Firefly, on the other hand, was a prime example of how network programming execs can literally kill a show (Friday death-slot schedule, failing to broadcast the 2-part pilot at the beginning, ordering the remaining episodes to be broadcast out of sequence, weeks-long gaps between airings, etc.). When it wasn’t renewed, not very many were surprised — although the dickish move not to show the last three episodes kind of proved the Fox execs never planned to have the series succeed at all.

  29. heimaey says:

    It’s impossible unless I live under a rock.

  30. heimaey says:

    Change is change. Accept it or fade away into the dust. Bye.

  31. lynchie says:

    you are obviously an expert on everything but please stop speaking down to us. Some of us may be less “tech savy” than you but we are still allowed to have our likes and dislikes. Change is good but change for the sake of change accomplishes nothing. Microsoft does the same thing, in the end it is about money.

  32. lynchie says:

    then don’t pay attention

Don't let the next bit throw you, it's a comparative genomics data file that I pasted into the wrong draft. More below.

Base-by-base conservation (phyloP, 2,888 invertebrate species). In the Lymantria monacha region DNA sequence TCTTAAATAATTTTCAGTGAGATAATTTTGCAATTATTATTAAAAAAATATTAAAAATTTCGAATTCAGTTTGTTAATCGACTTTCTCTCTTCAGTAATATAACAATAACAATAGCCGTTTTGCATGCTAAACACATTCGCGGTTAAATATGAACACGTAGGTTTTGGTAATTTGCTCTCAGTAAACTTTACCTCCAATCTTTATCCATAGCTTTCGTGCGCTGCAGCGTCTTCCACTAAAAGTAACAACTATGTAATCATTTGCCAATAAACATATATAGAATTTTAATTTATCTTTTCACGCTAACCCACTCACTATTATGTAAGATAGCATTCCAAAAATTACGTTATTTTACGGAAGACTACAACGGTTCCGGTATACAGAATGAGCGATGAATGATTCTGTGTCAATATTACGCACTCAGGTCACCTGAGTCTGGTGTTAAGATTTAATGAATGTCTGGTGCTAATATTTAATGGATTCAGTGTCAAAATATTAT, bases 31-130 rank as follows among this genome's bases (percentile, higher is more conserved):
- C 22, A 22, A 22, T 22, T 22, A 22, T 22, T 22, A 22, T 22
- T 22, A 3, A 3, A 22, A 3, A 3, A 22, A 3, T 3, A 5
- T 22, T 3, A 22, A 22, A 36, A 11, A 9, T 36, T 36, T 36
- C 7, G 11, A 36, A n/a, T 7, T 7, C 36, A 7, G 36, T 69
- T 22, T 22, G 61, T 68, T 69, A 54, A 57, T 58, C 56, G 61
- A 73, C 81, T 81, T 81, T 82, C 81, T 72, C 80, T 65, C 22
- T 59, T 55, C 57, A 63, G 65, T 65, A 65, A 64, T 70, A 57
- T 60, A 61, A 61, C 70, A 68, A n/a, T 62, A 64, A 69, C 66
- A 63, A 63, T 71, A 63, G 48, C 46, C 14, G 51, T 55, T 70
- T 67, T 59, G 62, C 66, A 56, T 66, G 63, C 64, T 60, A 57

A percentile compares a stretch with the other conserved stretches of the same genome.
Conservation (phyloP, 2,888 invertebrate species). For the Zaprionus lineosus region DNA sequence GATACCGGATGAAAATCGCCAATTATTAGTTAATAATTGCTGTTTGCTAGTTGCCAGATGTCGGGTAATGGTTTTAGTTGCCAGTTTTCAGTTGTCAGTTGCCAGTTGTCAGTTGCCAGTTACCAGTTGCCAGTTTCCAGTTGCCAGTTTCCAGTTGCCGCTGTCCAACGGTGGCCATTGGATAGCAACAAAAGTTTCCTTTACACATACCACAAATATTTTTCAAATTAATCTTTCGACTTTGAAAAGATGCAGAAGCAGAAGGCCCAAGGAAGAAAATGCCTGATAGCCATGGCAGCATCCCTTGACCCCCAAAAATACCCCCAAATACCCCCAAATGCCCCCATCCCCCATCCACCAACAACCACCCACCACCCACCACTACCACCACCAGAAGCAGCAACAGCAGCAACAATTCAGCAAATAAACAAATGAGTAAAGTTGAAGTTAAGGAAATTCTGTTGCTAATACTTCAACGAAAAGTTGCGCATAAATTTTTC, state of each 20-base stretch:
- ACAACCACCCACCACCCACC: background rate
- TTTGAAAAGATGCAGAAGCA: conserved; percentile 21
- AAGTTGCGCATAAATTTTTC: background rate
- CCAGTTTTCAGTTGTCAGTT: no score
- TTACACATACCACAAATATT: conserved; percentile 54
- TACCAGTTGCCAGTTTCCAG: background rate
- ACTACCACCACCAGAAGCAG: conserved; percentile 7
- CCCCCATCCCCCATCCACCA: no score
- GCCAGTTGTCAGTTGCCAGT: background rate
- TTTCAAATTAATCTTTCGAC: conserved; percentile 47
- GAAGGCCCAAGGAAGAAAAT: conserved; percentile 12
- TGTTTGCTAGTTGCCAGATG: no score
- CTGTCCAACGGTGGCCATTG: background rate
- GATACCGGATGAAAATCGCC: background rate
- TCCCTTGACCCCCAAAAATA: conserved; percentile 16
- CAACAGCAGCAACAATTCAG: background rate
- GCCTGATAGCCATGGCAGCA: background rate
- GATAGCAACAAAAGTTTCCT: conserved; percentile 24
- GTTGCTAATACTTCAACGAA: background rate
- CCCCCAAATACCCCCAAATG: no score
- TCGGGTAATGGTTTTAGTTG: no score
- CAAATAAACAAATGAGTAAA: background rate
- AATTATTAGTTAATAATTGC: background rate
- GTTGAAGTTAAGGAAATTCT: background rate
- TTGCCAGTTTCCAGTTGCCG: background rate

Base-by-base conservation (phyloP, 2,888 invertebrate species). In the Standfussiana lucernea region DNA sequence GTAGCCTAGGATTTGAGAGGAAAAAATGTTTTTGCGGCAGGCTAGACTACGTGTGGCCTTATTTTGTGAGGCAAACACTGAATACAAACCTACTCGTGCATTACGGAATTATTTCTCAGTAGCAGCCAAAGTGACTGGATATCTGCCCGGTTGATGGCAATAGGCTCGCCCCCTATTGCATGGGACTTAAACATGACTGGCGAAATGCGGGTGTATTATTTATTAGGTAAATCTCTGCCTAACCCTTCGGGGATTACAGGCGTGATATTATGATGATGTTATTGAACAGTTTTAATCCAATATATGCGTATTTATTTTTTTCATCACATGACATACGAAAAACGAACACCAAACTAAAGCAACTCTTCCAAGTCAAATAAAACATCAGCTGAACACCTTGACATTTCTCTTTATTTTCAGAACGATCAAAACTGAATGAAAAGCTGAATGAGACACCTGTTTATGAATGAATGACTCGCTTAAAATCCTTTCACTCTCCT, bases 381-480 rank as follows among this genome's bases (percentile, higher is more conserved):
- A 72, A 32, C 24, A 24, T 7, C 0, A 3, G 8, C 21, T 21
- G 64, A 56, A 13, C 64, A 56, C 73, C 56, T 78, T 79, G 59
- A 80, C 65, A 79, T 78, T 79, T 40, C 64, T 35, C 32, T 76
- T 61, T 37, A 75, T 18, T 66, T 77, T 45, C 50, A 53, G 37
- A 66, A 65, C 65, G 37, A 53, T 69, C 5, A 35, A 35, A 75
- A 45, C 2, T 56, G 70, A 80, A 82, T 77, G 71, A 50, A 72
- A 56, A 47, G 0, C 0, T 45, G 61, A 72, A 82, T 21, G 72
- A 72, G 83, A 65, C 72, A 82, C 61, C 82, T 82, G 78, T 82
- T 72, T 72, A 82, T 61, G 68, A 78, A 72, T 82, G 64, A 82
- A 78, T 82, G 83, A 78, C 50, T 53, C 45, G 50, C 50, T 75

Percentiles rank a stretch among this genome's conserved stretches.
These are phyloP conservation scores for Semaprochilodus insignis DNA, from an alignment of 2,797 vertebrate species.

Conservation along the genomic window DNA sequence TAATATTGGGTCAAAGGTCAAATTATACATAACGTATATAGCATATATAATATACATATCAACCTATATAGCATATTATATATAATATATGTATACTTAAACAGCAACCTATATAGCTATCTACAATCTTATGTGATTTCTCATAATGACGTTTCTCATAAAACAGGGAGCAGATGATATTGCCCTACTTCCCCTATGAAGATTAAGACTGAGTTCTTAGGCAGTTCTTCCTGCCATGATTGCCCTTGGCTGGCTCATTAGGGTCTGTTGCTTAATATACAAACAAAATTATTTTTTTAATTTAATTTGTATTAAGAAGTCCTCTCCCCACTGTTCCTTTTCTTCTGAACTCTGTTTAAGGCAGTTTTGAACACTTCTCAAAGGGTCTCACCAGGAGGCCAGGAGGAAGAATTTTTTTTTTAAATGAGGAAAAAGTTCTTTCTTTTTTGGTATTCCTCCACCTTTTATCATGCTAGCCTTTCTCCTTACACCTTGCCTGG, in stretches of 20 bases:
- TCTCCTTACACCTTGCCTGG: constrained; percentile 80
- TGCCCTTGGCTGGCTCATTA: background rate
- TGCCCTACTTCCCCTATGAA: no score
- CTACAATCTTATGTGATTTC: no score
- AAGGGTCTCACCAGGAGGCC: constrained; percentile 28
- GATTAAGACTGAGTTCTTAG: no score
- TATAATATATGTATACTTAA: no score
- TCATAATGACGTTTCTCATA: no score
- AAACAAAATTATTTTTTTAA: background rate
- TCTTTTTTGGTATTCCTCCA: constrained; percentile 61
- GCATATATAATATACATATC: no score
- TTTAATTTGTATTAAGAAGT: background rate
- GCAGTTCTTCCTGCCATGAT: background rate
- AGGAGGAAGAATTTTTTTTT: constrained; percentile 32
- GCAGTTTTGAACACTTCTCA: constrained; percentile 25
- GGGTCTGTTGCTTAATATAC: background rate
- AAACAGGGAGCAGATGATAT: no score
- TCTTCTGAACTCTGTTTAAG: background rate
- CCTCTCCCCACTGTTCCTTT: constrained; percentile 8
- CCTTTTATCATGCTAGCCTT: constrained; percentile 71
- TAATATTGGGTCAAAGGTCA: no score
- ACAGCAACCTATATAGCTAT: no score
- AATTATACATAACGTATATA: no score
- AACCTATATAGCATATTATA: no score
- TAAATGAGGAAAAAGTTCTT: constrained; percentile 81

33. heimaey says:

    It wasn’t directed at you specifically. No need to get snippy, but when people result to cuss words, they usually don’t have anything intelligent or worthwhile to say.
    I do think you’re a kind of a dinosaur though – I bet you in a month you will have forgotten all about the upgrade. No offense, but all the people complaining are usually the people who have a harder time with technology in general. I know some tech savvy people who don’t like the interface but for other reasons, non-aesthetic. People who go nuts about the aesthetics and not the features themselves, which are a vast improvement, are usually the people who are again not as tech savvy. The changes you are talking about like where to find stuff are just innate for most people, it took me 5 seconds to figure out the changes. Apple is smart enough to know, as they always have been, that the user just doesn’t know what they want yet. The problems with apple today are their crappy hardware systems that die much quicker then they used to.
    So embrace the change, it’s not going away – you also don’t have to upgrade. My friend is still running 3.3.1 and is happy with that. Maybe you should think about that in the future.

  34. heimaey says:

    Oh come on. Honestly, we go through the same song and dance almost every year. It gets so tiresome.

  35. Indigo says:

    Space X does look viable, I agree, but meanwhile, the Right is focused on undermining the health and economic stability of the public. Proving that government doesn’t work by crippling, then dismantling it is beginning to take its toll. If that “breaking bad” policy continues to corrode the system the way it has over the past decade, we won’t have a space program by 2025.

  36. zorbear says:

    I didn’t know you could lick Apples — damn, I just threw out two Leopard versions, too!